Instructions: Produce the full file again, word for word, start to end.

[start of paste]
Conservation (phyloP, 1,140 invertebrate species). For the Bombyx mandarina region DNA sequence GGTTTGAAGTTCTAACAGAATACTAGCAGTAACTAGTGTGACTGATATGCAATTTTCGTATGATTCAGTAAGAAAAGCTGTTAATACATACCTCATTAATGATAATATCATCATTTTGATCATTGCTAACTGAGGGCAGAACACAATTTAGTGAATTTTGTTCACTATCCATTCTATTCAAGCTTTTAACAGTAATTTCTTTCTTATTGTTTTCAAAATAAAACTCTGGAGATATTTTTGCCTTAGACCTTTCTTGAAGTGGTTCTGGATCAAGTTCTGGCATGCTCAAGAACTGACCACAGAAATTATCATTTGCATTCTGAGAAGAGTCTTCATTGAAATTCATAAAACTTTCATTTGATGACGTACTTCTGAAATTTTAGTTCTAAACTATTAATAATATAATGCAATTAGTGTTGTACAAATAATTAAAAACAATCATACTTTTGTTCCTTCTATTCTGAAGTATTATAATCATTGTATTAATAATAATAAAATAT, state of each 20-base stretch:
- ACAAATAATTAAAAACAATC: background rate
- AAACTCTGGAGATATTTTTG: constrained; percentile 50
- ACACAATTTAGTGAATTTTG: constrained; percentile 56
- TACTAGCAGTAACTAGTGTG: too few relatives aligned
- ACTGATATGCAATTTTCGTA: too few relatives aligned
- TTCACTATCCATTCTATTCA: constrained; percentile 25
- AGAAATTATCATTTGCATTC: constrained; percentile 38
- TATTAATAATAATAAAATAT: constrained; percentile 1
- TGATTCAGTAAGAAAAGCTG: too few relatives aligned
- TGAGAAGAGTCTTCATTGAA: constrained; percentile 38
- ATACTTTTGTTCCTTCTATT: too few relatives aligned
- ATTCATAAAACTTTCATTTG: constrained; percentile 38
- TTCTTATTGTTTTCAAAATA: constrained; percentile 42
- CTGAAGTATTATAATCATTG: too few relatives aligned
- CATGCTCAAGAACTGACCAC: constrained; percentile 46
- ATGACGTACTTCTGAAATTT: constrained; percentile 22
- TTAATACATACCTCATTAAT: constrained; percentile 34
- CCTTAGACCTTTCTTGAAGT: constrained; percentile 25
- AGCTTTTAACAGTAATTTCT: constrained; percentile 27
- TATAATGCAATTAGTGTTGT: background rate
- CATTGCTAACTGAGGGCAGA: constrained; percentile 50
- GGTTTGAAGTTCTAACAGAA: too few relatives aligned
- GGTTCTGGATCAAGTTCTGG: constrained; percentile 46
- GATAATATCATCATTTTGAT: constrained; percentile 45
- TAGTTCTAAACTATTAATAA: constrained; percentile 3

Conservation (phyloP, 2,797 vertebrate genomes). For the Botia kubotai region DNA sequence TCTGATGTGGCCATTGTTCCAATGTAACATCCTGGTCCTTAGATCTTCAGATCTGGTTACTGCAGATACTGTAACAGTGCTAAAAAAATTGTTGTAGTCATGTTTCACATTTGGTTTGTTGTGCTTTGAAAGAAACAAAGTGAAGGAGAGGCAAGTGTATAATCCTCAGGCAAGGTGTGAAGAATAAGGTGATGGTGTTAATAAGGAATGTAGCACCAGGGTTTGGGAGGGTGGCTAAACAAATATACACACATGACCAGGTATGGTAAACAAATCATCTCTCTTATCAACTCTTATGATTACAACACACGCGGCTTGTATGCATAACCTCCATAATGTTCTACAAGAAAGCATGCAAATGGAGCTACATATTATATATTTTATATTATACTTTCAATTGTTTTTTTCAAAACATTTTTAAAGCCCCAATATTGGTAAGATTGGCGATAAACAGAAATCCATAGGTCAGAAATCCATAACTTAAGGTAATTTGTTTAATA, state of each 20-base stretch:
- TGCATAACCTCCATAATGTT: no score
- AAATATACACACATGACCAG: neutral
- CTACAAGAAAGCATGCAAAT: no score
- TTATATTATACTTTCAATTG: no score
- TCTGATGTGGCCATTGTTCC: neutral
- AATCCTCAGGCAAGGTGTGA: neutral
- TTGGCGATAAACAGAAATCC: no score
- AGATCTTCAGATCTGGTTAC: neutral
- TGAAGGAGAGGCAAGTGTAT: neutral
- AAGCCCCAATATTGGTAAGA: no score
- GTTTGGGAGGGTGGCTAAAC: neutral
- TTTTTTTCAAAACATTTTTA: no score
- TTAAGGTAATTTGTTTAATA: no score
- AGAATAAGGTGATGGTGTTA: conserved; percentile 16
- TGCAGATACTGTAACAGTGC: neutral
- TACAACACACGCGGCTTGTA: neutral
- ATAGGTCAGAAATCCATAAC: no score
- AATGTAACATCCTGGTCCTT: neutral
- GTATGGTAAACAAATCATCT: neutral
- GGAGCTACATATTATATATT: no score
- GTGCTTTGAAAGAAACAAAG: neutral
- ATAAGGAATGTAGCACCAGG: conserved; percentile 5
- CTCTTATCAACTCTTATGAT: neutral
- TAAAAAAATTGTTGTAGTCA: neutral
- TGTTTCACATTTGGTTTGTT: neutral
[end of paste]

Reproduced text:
Conservation (phyloP, 1,140 invertebrate species). For the Bombyx mandarina region DNA sequence GGTTTGAAGTTCTAACAGAATACTAGCAGTAACTAGTGTGACTGATATGCAATTTTCGTATGATTCAGTAAGAAAAGCTGTTAATACATACCTCATTAATGATAATATCATCATTTTGATCATTGCTAACTGAGGGCAGAACACAATTTAGTGAATTTTGTTCACTATCCATTCTATTCAAGCTTTTAACAGTAATTTCTTTCTTATTGTTTTCAAAATAAAACTCTGGAGATATTTTTGCCTTAGACCTTTCTTGAAGTGGTTCTGGATCAAGTTCTGGCATGCTCAAGAACTGACCACAGAAATTATCATTTGCATTCTGAGAAGAGTCTTCATTGAAATTCATAAAACTTTCATTTGATGACGTACTTCTGAAATTTTAGTTCTAAACTATTAATAATATAATGCAATTAGTGTTGTACAAATAATTAAAAACAATCATACTTTTGTTCCTTCTATTCTGAAGTATTATAATCATTGTATTAATAATAATAAAATAT, state of each 20-base stretch:
- ACAAATAATTAAAAACAATC: background rate
- AAACTCTGGAGATATTTTTG: constrained; percentile 50
- ACACAATTTAGTGAATTTTG: constrained; percentile 56
- TACTAGCAGTAACTAGTGTG: too few relatives aligned
- ACTGATATGCAATTTTCGTA: too few relatives aligned
- TTCACTATCCATTCTATTCA: constrained; percentile 25
- AGAAATTATCATTTGCATTC: constrained; percentile 38
- TATTAATAATAATAAAATAT: constrained; percentile 1
- TGATTCAGTAAGAAAAGCTG: too few relatives aligned
- TGAGAAGAGTCTTCATTGAA: constrained; percentile 38
- ATACTTTTGTTCCTTCTATT: too few relatives aligned
- ATTCATAAAACTTTCATTTG: constrained; percentile 38
- TTCTTATTGTTTTCAAAATA: constrained; percentile 42
- CTGAAGTATTATAATCATTG: too few relatives aligned
- CATGCTCAAGAACTGACCAC: constrained; percentile 46
- ATGACGTACTTCTGAAATTT: constrained; percentile 22
- TTAATACATACCTCATTAAT: constrained; percentile 34
- CCTTAGACCTTTCTTGAAGT: constrained; percentile 25
- AGCTTTTAACAGTAATTTCT: constrained; percentile 27
- TATAATGCAATTAGTGTTGT: background rate
- CATTGCTAACTGAGGGCAGA: constrained; percentile 50
- GGTTTGAAGTTCTAACAGAA: too few relatives aligned
- GGTTCTGGATCAAGTTCTGG: constrained; percentile 46
- GATAATATCATCATTTTGAT: constrained; percentile 45
- TAGTTCTAAACTATTAATAA: constrained; percentile 3

Conservation (phyloP, 2,797 vertebrate genomes). For the Botia kubotai region DNA sequence TCTGATGTGGCCATTGTTCCAATGTAACATCCTGGTCCTTAGATCTTCAGATCTGGTTACTGCAGATACTGTAACAGTGCTAAAAAAATTGTTGTAGTCATGTTTCACATTTGGTTTGTTGTGCTTTGAAAGAAACAAAGTGAAGGAGAGGCAAGTGTATAATCCTCAGGCAAGGTGTGAAGAATAAGGTGATGGTGTTAATAAGGAATGTAGCACCAGGGTTTGGGAGGGTGGCTAAACAAATATACACACATGACCAGGTATGGTAAACAAATCATCTCTCTTATCAACTCTTATGATTACAACACACGCGGCTTGTATGCATAACCTCCATAATGTTCTACAAGAAAGCATGCAAATGGAGCTACATATTATATATTTTATATTATACTTTCAATTGTTTTTTTCAAAACATTTTTAAAGCCCCAATATTGGTAAGATTGGCGATAAACAGAAATCCATAGGTCAGAAATCCATAACTTAAGGTAATTTGTTTAATA, state of each 20-base stretch:
- TGCATAACCTCCATAATGTT: no score
- AAATATACACACATGACCAG: neutral
- CTACAAGAAAGCATGCAAAT: no score
- TTATATTATACTTTCAATTG: no score
- TCTGATGTGGCCATTGTTCC: neutral
- AATCCTCAGGCAAGGTGTGA: neutral
- TTGGCGATAAACAGAAATCC: no score
- AGATCTTCAGATCTGGTTAC: neutral
- TGAAGGAGAGGCAAGTGTAT: neutral
- AAGCCCCAATATTGGTAAGA: no score
- GTTTGGGAGGGTGGCTAAAC: neutral
- TTTTTTTCAAAACATTTTTA: no score
- TTAAGGTAATTTGTTTAATA: no score
- AGAATAAGGTGATGGTGTTA: conserved; percentile 16
- TGCAGATACTGTAACAGTGC: neutral
- TACAACACACGCGGCTTGTA: neutral
- ATAGGTCAGAAATCCATAAC: no score
- AATGTAACATCCTGGTCCTT: neutral
- GTATGGTAAACAAATCATCT: neutral
- GGAGCTACATATTATATATT: no score
- GTGCTTTGAAAGAAACAAAG: neutral
- ATAAGGAATGTAGCACCAGG: conserved; percentile 5
- CTCTTATCAACTCTTATGAT: neutral
- TAAAAAAATTGTTGTAGTCA: neutral
- TGTTTCACATTTGGTTTGTT: neutral